TENCEL® – is a branded lyocell fiber that comes from the pulp of eucalyptus trees (eco-friendly). The trees are grown on sustainably run farms certified by the Forest Stewardship Council (FSC). TENCEL can be used in place of other regenerated cellulose fibers such as viscose rayon. The benefits of using TENCEL include the traceable and sustainable origin of the wood pulp, and the use of non-toxic chemicals and solvents in the fiber processing. In addition, TENCEL is a high-tenacity cellulosic fiber, which gives high strength properties to the fabric.
Some fabrics are also known to have UPF and Insect Protection. UPF is an Ultraviolet Protection Factor rating against both UVA and UVB rays. A garment with a UPF of 50 blocks 98% of UV rays. Sun-protection garments are rated from 15 (good) to 50+ (excellent), and this protection never washes off or sweats away.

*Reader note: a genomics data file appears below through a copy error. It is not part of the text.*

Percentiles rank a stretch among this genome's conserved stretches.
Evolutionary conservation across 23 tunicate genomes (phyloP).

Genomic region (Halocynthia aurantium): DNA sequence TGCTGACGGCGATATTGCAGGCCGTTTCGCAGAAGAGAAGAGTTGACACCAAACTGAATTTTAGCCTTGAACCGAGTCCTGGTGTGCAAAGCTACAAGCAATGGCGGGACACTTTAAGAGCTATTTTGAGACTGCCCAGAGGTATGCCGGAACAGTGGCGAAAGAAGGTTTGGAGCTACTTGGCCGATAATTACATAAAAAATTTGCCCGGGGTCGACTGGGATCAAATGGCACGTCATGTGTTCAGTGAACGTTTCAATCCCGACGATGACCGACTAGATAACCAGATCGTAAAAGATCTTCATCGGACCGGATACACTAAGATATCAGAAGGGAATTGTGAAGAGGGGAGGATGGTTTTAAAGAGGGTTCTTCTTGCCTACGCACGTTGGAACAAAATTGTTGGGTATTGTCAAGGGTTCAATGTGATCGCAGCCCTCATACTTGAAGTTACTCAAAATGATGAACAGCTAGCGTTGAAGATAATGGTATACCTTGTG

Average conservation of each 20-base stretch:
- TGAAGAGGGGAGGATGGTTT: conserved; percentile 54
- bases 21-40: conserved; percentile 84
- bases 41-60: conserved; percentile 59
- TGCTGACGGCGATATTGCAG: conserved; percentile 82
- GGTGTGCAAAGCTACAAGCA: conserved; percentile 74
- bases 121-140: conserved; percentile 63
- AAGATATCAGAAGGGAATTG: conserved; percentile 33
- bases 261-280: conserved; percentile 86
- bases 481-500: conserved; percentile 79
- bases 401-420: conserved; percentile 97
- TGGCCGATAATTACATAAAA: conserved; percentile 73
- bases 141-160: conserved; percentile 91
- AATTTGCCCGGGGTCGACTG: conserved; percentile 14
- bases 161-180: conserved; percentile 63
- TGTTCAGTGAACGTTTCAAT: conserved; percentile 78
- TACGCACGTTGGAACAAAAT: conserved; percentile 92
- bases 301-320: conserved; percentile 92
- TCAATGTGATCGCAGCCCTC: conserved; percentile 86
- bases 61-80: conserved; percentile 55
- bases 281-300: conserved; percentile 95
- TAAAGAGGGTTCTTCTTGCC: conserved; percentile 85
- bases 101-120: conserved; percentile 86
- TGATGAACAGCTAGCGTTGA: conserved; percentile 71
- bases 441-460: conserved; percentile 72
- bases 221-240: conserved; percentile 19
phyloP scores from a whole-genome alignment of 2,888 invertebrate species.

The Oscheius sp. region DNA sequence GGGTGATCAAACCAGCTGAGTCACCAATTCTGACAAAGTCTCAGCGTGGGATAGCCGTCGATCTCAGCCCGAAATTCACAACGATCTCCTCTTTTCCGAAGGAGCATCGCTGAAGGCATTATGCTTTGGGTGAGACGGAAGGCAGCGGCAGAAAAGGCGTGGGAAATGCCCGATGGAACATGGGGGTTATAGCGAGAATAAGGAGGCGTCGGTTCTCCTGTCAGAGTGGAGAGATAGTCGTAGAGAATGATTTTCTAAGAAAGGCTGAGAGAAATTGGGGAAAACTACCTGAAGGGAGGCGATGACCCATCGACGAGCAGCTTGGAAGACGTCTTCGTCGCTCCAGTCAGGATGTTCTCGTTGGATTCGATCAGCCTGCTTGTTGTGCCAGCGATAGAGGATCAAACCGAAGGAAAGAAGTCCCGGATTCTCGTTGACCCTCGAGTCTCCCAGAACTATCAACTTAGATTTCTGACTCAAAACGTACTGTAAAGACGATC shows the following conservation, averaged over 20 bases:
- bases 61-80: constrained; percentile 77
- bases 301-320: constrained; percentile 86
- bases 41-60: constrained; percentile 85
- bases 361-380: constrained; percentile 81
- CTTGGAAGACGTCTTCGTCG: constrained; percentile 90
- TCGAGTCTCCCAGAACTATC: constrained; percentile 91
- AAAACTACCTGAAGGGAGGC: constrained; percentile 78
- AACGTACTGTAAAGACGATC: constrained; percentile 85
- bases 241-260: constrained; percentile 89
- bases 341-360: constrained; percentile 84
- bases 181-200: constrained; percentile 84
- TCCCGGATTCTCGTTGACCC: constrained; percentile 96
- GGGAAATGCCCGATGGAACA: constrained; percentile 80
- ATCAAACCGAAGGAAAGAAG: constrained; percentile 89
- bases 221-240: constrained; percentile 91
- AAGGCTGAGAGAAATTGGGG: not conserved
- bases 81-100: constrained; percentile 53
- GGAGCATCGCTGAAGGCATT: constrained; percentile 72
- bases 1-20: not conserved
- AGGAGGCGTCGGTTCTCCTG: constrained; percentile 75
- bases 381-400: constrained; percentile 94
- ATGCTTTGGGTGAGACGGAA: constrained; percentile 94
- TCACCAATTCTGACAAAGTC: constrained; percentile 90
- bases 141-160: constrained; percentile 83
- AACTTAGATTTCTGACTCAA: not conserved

This is by no means an exhaustive list of all the new fabrics that keep popping up on the market. If you’re looking for some heavy duty items that will not only look stylish but be comfortable than visit your nearest outdoor/adventure store and look around or ask a store attendent. If you don’t feel like heading out than just Google some popular brands to read and compare products. The more you know, the more prepared you will be to make an informed decision. And don’t worry, I didn’t forget about denim, to find out what I think, click here.
Lastly don’t be too stingy! If you get a good and versatile product than it will pay for itself; trust me.